The plot does get going quite quickly, which is good. Chris, while biking round campus, meets the beautiful Megan and for seemingly no reason at all, she, Chris and Dan become close friends…over the course of a day. Their conversations are beyond stilted, to the extent I’m not sure if the writer or any of the actors had heard human beings speak before. What’s perhaps most surprising is, rather than exciting horror stuff, a significant portion of the action is these young people discussing their intense feelings…when, bear in mind, they’ve known each other for a day. Megan is genuinely amazing, one of the weirdest, most charisma-free performances I’ve ever seen – that actor Elizabeth Bruderman was only in one other movie is terribly sad (if you love un-acting).


As the camera ogles Chris, stretching after a long shirtless run, we see the guys of the evil Doma Tau Omega frat. They’re obviously the bad guys, even if the movie doesn’t tell us right away – partly because they’re dressed like lunatics (one of them is wearing a PVC shirt) – and their head is Devon, a performance of brain-buggering badness from Bradley Stryker (who must have improved, as this was his first movie and he’s still working regularly in high-level products today). He says “he’s beautiful” about Chris, and while it’s difficult to argue with him, it’s still quite a curious line; we find out later his interest in Chris isn’t the normal “wow, that guy is hot” interest,but…shall I spoil it? Ah, what the hell…he’s a centuries-old vampire, and his deal is, every hundred years he has to find a new body to inhabit, and the body in question must be already corrupted. So, Chris is sucked into Devon’s orbit, and it sort of develops from there. The three amigos go to a Doma Tau Omega party, and Chris immediately ditches his two friends to go and hang out with Devon, where he gets him drunk and then indulges in a bit of mild mutual blood-drinking. This leads to one of the many genuinely puzzling scenes in the movie.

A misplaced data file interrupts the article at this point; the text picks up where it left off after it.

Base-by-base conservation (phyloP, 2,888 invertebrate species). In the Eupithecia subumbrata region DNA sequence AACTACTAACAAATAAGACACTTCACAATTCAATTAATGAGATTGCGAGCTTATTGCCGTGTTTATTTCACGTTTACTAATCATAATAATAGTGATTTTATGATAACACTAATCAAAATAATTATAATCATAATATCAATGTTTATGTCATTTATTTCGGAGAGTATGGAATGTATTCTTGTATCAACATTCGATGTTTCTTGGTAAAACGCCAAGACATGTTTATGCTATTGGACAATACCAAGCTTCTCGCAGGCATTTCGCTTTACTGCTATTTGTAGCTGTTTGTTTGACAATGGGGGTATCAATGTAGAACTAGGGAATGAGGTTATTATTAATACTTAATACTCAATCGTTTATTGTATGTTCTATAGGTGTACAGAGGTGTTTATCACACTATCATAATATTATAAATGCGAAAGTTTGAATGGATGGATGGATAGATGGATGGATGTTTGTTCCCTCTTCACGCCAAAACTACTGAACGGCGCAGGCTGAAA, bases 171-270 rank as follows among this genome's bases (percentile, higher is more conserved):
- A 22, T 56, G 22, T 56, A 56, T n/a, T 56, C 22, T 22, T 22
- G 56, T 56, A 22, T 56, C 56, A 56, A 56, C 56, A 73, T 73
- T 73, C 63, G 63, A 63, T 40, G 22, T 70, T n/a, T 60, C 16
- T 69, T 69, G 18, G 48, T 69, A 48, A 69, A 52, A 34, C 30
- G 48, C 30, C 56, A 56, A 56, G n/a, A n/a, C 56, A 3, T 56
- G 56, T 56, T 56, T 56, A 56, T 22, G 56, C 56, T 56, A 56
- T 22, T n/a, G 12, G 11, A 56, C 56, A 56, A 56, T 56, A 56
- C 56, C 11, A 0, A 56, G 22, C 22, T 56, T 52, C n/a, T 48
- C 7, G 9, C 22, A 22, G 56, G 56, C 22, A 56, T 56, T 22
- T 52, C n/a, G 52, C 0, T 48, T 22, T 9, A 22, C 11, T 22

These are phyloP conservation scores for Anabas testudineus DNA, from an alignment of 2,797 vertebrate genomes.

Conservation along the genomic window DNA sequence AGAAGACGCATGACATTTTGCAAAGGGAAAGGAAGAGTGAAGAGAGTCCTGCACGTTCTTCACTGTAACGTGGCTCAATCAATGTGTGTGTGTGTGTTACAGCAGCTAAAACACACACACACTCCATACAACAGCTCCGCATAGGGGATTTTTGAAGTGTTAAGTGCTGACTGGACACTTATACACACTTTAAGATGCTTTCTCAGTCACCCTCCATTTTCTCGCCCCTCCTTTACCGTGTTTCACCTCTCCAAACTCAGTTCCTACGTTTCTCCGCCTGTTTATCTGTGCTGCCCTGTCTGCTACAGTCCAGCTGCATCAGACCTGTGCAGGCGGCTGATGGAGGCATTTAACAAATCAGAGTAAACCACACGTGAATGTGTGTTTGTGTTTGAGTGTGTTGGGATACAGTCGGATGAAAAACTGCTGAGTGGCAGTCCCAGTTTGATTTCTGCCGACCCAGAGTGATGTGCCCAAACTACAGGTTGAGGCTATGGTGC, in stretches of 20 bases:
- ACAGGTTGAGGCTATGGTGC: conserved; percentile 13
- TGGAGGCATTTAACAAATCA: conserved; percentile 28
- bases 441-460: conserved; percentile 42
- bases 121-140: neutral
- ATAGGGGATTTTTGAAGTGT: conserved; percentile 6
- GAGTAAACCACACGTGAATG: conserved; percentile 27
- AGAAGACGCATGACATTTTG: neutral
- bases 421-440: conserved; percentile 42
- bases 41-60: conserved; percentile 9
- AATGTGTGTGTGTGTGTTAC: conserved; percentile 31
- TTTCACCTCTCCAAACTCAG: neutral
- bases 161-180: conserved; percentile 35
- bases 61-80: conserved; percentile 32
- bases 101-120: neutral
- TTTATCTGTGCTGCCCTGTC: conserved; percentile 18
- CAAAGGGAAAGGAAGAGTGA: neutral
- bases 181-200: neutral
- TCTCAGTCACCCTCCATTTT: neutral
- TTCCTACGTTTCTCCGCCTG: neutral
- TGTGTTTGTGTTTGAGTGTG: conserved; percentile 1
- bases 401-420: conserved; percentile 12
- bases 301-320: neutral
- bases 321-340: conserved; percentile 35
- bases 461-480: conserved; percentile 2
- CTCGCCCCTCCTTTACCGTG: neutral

There’s the faintest whisper of chemistry between Megan and Dan, and you think they might get together. She says “let’s go get coffee”, but rather than go and sit in a nice brightly lit coffee shop, clearly because no businesses would allow them to film, so they up sitting on a park bench in almost complete darkness (this can be compared to Chris and Devon’s scene, one of the most obvious day-for-night shots in cinema history). Dan, who – again – has known Chris for maybe two days at this point, spends the entire conversation talking about his new friend rather than the hot woman who’s doing something flirting-adjacent with him. Anyway, all he gets is a peck on the cheek, at least partly because I’m not convinced DeCoteau has got any idea how men and women actually talk to or interact with each other. Dan is such a massive wet blanket.